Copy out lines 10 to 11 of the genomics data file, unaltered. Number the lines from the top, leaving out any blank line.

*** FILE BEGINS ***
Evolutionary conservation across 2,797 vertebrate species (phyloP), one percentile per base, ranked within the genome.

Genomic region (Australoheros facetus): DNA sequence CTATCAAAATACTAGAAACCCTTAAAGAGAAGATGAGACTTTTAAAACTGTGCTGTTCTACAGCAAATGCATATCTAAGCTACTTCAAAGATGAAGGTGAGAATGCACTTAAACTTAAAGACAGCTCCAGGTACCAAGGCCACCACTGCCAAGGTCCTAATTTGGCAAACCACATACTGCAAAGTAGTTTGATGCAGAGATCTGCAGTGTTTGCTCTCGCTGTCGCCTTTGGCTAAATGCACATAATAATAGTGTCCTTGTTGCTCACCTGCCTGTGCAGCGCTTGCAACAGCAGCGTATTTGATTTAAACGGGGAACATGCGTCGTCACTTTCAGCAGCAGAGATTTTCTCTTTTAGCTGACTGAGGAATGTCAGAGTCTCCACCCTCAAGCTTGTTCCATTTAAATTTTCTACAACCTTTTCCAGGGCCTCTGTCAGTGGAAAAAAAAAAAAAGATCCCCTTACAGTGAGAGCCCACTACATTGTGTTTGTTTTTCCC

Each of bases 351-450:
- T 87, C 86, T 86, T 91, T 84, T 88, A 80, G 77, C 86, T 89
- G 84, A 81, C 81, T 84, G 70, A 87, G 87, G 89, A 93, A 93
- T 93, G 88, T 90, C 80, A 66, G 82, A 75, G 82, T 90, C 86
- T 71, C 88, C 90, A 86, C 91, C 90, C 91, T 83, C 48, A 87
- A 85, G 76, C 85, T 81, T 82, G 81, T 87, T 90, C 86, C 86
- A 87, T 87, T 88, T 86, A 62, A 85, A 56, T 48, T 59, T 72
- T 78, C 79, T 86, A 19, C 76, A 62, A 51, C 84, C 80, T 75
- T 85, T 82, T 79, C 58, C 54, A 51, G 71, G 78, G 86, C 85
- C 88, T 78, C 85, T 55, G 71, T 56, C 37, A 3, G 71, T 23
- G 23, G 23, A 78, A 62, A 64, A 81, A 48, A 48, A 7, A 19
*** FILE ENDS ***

- T 78, C 79, T 86, A 19, C 76, A 62, A 51, C 84, C 80, T 75
- T 85, T 82, T 79, C 58, C 54, A 51, G 71, G 78, G 86, C 85